Thursday, April 2, 2015

Record Warm Winter Aloft

Now that winter is complete according to my preferred calendar month definition (November-March), here are a few of the many records that were broken in the observations made by the twice-a-day balloon soundings at Fairbanks.

- Highest mean Nov-Mar 1000-500 mb thickness (5233 m vs 5218 m in 1980-1981).  Thickness is an excellent measure of integrated heat content, which means that the lower half of the atmosphere above Fairbanks indisputably saw its warmest winter on record (since 1948).

- Highest mean Nov-Mar temperature at 850 mb, 700 mb, and 500 mb.  At the surface it was the 6th warmest winter on record.

- Highest mean Nov-Mar 500 mb height (pressure aloft).  Last winter (2013-2014) now stands in second place.  Interestingly 2011-2012 saw the lowest mean 500 mb height on record.

It's interesting to note that more than 31% of soundings reported above-freezing temperatures somewhere in the column from November through March.  This is more than twice the 1981-2010 normal of 14.8%, and is very close to the 1980-1981 record.  It's remarkable to consider that above-freezing air can persist in the atmosphere above Fairbanks for almost one-third of the winter.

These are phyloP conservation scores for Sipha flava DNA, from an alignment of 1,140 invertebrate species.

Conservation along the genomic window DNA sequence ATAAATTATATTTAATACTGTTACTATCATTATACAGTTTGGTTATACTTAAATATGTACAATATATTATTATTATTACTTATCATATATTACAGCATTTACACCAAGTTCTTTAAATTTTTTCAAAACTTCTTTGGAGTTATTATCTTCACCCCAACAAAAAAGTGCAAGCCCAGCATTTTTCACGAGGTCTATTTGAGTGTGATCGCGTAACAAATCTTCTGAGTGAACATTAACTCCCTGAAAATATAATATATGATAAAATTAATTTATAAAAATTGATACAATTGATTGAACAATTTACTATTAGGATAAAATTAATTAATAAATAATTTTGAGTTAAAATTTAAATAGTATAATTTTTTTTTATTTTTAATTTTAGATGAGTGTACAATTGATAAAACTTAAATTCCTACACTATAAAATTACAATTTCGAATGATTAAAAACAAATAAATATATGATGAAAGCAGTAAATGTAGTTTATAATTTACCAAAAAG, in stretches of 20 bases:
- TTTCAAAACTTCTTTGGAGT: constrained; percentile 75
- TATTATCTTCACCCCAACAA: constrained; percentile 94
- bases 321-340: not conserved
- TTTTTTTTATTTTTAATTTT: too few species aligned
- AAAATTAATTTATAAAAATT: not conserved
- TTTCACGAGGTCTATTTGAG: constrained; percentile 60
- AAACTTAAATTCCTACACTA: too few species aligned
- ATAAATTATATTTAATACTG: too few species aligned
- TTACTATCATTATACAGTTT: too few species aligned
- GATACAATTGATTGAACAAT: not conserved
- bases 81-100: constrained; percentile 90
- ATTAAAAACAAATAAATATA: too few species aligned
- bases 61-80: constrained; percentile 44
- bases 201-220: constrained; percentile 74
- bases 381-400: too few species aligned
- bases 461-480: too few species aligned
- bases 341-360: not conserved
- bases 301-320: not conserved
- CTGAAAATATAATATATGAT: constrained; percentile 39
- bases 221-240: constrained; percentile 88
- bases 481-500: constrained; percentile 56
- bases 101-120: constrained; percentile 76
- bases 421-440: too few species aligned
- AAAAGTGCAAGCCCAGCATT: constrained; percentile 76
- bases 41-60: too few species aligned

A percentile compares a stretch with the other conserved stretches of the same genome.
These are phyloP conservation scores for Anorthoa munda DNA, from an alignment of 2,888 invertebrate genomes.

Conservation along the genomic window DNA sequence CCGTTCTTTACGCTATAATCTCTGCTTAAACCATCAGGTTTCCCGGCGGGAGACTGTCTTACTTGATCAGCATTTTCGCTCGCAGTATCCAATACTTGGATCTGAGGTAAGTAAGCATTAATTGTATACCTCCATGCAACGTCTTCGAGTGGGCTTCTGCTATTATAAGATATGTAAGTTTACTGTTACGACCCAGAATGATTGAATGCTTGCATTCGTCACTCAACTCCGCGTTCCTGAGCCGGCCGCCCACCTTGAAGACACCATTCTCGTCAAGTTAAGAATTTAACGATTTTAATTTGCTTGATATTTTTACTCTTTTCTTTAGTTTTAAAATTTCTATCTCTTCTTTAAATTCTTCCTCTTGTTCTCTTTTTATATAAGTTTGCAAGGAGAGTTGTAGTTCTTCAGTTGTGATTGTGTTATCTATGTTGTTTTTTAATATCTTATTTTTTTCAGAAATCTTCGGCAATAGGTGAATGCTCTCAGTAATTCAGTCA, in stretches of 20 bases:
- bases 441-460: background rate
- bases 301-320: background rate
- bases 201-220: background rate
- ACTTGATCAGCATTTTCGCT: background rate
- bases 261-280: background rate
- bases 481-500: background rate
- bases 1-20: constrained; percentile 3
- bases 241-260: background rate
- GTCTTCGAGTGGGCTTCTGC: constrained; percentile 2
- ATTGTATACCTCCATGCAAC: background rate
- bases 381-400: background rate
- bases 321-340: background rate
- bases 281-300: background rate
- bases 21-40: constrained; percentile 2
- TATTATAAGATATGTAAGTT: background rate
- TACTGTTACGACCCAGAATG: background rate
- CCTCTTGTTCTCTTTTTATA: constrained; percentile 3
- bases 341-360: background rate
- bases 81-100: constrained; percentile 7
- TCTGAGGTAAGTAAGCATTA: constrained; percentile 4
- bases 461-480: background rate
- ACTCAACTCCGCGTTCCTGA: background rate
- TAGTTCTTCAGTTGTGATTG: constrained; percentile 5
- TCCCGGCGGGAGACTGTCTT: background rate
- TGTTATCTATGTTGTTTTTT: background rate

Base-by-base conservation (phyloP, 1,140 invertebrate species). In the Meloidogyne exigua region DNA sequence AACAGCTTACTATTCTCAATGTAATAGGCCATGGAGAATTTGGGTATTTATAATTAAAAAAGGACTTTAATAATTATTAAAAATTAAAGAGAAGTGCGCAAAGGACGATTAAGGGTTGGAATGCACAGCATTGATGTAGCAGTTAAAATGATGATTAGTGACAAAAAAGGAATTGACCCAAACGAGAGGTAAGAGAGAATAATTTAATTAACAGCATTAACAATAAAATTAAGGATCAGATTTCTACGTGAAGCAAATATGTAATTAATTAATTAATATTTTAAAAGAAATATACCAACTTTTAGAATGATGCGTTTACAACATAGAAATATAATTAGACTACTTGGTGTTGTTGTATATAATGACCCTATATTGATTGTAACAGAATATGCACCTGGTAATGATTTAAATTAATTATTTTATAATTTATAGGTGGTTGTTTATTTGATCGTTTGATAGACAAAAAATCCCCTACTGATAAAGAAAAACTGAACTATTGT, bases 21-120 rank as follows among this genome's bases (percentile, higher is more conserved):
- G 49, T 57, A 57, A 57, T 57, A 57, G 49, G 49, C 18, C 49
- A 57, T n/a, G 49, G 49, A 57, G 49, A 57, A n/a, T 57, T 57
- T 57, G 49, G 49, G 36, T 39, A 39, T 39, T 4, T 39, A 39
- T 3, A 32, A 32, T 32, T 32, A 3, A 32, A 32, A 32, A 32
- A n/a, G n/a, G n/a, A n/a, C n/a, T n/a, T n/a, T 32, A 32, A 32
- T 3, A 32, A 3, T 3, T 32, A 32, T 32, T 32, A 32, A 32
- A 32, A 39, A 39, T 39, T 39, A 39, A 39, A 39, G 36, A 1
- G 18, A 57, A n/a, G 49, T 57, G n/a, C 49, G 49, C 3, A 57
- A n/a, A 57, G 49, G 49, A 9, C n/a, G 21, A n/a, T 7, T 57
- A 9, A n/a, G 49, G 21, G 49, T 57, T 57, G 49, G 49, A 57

Here's a time-height cross-section of the lower tropospheric temperature anomalies.


  1. We've had a mild winter in Fairbanks. Is it as simple as having warmth aloft, or as noted, "thickness"? Are clouds a function of warmth aloft? It would seem they also play a role in determining temperatures at the surface. I'm trying to understand the important drivers of temperatures at the surface.


    1. Gary, I'll post some figures on cloud cover tomorrow. I think you'll find the results interesting.

  2. That first graph is remarkable. A statistician would be baffled, I think. As for forcings, according to the good folks at University of Washington, the December, January, and February PDO readings have ALL been the highest ever recorded in 115 years:

    1. Andy, yes indeed - extremely positive PDO, although I've calculated the PDO with different SST data and different climatology, and it makes a difference... this winter may or may not have been a record depending on these choices.

      I'd be curious for more comment on the thickness chart - exactly what is it that you see as statistically unusual? The sudden break of apparent decadal-scale trends in 1976 and 2013-2014?